I went from working out 5-6 days a week to sweating when trying on Spanx or napping after a shower?  The fatigue was something I really underestimated.  I'm still struggling with it but it's getting better.  The worst part of it, though, is not having the exercise I'm used to to keep my head straight.  I felt like I was getting somewhere with this body gratitude stuff.  Two steps forward, five steps back.

Here's a tiny glimpse in to the last 6 weeks (ask my husband):

"Oh my God.  She took away all my curves.  I'm not curvy anymore.  Do I still look like I have hips? I look like I should be in the Texas Chainsaw movie with this scar. My legs look huge now.  I look like a freak.  Everywhere I go people will know I have had surgery because my stomach is flat and my legs are a ginormous.  I don't even look normal in pants. They fit my thighs but now the crotch is empty.  I have saggy crotch.  No one likes saggy crotch.  I could fit a whole penis in there now.  Seriously - do I still look curvy?"

Side note - in the midst of all this crazy a friend of mine posted a picture on his Facebook page that I took exception to.  He thought it was hilarious.  I told him it was asshole-ish.  This is the picture, except it had the caption, "Wingman of the Year".



I considered ignoring it but I really do like the guy enough to not want him to look like an asshole because I don't think he is one.  When he asked what my problem was with it and I told him it was obvious it was just one big fat joke he promptly blocked me from seeing anything on his page but not before I saw him call me a bitch to someone else.




Could I have lost my sense of humor during all this recovery time?  Perhaps.  Might I be over-sensitive because of my current battle with body issues?  It's definitely a possibility.  But I'm also a straight shooter (and he knows this and has appreciated it in the past) who has spent decades battling weight and years working with people battling their own weight issues.  And let's not forget that very early in this blog I swore I would always call a person out on a fat joke. Humorless bitch?  I take great offense to the humorless part.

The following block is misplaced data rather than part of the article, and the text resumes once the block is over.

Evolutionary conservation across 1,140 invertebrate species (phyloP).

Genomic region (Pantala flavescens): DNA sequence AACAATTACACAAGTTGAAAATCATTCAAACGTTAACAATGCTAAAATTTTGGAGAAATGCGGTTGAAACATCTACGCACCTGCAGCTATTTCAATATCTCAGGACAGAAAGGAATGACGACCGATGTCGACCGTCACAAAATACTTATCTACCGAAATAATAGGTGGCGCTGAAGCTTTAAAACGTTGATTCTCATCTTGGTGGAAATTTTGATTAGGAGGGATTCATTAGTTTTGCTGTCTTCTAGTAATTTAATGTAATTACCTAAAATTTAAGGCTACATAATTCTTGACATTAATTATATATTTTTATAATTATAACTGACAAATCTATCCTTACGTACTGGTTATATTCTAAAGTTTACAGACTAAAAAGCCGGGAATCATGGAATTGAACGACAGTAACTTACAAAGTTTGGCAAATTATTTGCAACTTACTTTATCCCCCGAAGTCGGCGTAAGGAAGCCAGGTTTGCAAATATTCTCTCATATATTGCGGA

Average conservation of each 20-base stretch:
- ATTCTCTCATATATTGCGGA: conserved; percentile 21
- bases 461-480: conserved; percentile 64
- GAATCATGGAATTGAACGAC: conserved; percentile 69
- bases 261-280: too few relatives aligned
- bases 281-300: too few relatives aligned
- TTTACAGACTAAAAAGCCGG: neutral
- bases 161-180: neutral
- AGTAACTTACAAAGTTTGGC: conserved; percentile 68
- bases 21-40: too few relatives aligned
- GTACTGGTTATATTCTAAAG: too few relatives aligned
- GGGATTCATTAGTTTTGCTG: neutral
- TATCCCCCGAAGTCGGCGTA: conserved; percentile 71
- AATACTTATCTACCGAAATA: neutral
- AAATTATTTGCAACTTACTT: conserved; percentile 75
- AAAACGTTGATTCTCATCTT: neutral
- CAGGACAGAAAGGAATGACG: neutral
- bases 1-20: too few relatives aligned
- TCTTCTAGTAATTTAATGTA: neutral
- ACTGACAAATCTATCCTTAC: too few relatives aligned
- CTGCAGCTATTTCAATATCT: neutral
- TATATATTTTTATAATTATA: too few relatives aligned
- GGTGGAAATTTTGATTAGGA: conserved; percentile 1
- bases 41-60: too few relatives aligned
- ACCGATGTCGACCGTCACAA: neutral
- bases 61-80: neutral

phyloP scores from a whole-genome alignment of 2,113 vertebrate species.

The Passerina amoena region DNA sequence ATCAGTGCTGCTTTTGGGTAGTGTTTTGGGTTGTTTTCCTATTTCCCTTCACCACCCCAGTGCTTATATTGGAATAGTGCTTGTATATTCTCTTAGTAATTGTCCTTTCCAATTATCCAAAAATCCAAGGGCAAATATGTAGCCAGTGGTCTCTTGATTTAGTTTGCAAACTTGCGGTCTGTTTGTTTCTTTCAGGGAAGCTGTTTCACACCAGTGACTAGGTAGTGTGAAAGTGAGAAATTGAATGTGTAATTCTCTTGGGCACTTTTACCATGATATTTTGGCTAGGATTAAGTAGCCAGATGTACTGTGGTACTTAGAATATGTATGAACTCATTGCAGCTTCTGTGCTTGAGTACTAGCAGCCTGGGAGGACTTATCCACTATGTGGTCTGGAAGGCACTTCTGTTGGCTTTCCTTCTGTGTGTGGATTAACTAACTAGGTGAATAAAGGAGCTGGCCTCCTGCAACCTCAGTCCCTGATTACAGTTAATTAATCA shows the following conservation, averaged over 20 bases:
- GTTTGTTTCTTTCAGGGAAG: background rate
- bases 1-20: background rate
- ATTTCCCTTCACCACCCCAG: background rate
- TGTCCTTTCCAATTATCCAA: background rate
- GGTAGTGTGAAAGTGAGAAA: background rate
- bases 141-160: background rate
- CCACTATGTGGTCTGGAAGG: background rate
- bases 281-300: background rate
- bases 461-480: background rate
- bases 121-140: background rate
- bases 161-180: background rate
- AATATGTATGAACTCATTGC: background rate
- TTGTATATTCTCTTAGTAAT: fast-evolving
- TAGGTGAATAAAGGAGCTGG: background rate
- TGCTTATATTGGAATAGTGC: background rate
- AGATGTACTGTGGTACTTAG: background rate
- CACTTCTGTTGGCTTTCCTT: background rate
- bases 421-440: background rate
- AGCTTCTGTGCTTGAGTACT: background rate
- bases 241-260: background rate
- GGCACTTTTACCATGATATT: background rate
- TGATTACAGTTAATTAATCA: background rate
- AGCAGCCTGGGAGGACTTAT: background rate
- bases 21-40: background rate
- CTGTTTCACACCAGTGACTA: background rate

You know what is funny?  I'm having what I've decided to call "Phantom Flap" issues. (Prior to surgery my son asked me, "What are you having surgery for again?  Oh yeah, you're having your flap removed.")  If you have ever had much of a belly you know the horrific moment when you feel your underwear slip down underneath your "flap" and you realize you'll have to find a private moment to try and excavate them from their depths.  Assuming you can still find them.  So I tell my friend (the same one mentioned previously who thinks I'm nuts) that I keep thinking I feel my underwear slip down below my flap and then I realize I have no flap and she text me a couple days later saying, "I've pulled my drawers out from my under my flap at least 30 times today and I've thought of you each time and cursed your name".  I almost spit my coffee on my phone.  I adore my friends.  Except for the asshole-ish ones.